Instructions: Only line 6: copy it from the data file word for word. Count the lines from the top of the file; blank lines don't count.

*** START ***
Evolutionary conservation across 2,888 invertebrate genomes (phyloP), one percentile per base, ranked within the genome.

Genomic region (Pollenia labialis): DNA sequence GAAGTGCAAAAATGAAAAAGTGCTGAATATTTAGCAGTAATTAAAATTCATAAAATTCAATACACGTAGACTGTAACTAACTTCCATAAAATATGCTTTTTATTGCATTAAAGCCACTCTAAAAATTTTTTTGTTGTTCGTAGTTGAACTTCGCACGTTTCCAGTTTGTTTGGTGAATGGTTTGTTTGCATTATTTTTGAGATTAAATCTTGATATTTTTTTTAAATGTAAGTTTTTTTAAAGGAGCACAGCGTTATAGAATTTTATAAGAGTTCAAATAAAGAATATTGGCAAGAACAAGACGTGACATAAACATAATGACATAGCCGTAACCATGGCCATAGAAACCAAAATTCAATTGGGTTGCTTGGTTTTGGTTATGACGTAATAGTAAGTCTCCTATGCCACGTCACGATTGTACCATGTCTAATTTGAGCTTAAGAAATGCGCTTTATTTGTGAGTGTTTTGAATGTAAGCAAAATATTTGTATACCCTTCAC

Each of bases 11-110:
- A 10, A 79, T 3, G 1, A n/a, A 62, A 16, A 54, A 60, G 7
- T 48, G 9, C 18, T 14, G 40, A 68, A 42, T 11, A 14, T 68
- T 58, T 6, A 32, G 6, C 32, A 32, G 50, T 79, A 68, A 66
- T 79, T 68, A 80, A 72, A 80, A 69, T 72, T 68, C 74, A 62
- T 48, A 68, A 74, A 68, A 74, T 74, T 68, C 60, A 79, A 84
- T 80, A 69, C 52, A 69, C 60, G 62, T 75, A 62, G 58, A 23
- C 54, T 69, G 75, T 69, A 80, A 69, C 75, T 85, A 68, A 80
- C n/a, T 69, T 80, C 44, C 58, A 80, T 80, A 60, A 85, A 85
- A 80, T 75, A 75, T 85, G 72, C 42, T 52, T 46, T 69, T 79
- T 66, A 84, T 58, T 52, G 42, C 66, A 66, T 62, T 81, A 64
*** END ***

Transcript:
- T 58, T 6, A 32, G 6, C 32, A 32, G 50, T 79, A 68, A 66